Both Apple and Amazon.com, the second-largest Electronics & Entertainment Power Player retailer by sales, ring up considerable volume selling online. Apple, however, not only operates its own network of bricks-and-mortar stores; it also works with fellow Power Players like Target. In contrast, Amazon seems to be on a mission to rid the world of physical store retailing. Another non-store Power Player, QVC, also seems content to stick to its business model and co-exist with physical stores.
Radio Shack isn’t turning its back on the electronics world, but it certainly wants to avoid waging toe-to-toe battle with the likes of Apple and Amazon. Instead, the company is revisiting its roots, coaxing back the tinkerers, DIY-ers and inventors who helped build its parts-and-tools business into the country’s largest electronics chain by store count.
“I think it makes sense for them to go back and attract that customer,” says Doug Fleener, who follows the company for Dynamic Experiences Group. Still, Fleener wonders just how viable the hobby market is. “The upcoming generation has lived online all their life,” he says. “Are they going to be that” committed to the hobby?
Ace Hardware has been burnishing its credentials as a neighborhood DIY destination with its first-ever fully integrated paint advertising campaign, while Menard is working out of ever-larger locations, expanding to as much as 250,000 sq. ft. in one location and building a new 235,000-sq.-ft. store.
That said, Home Depot and chief rival Lowe’s continue to dominate the national home improvement field. Warm temperatures and light winter snowfall precipitated a strong start to 2012: Consumers got an early jump on spring cleanup projects and lawn and garden chores, offsetting the reduced demand for de-icers and snow removal equipment. The momentum was such that Home Depot raised its forecast for year-end results for the current fiscal year.
“We remain positive on the sector and continue to look favorably toward prospects for Home Depot and Lowe’s,” notes Brian Nagel, who follows the industry for Oppenheimer & Co. Home Depot “represents our preferred near-term pick within home improvement retail,” he says. “With support of improving demand dynamics and given continued solid financial controls at the chains, we expect [them] to make for two of the better performing large-cap hardlines stocks over the next several quarters.”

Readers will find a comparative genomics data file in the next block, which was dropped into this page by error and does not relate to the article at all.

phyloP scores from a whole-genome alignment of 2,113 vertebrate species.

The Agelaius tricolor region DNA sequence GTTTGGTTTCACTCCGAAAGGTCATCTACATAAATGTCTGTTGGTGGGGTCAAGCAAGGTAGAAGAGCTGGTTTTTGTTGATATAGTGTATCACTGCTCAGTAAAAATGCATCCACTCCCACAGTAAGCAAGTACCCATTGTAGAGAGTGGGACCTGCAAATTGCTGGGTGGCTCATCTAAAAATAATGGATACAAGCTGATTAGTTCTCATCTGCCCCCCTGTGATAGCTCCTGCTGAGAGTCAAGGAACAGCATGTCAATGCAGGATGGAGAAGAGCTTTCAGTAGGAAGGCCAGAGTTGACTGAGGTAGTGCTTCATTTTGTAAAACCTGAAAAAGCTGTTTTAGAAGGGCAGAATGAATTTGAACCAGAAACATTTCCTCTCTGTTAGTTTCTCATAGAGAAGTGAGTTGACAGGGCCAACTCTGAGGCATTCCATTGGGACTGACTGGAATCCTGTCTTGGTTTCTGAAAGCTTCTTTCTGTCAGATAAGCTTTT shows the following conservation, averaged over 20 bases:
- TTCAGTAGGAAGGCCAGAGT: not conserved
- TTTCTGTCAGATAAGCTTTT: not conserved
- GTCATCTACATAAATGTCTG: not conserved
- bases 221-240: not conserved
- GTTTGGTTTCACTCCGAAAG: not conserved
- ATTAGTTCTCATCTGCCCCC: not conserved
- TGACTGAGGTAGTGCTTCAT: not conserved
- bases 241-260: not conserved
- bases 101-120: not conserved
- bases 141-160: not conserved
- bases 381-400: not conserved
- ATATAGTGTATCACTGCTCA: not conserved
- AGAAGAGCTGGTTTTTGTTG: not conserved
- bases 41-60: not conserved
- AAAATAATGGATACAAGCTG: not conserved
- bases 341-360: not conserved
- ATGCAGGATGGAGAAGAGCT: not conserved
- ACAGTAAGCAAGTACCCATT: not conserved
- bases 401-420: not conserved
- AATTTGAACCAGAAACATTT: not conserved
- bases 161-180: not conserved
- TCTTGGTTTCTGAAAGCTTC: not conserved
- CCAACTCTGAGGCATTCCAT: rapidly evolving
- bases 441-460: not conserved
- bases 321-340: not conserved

Recent housing data including existing and new home sales, builders’ confidence and housing starts point to a strengthening housing recovery: Couple that with a continued declined in mortgage rates and the trends bode well for home improvement retailers, Nagel says.
If there is anything negative on the horizon, it could be a slower pace to the merchandising turnaround at Lowe’s. Lowe’s trimmed its year-end forecast and said it is slowing expansion plans after making a major move on the West Coast over the past couple of years. Any weakness in sales and margins at Lowe’s likely reflects “the increasingly aggressive efforts on the part of management to re-merchandise stores,” Nagel says.
Target is taking its fashion-powered approach to Canada, where Walmart is tweaking its everyday low-price model in anticipation of a north-of-the-border battle royale. At home, Target is playing the grocery card just about every place it can, continuing a multi-year campaign to remodel stores with expanded supermarket offerings.
Installation of the PFresh format will be completed in about two-thirds of the chain’s nearly 1,770 stores by the end of 2012; Target also unveiled 90 retrofitted locations in June. “By remodeling these stores, we bring an expanded offering of fresh food and added convenience to our guests,” says Target senior vice president of grocery Annette Miller.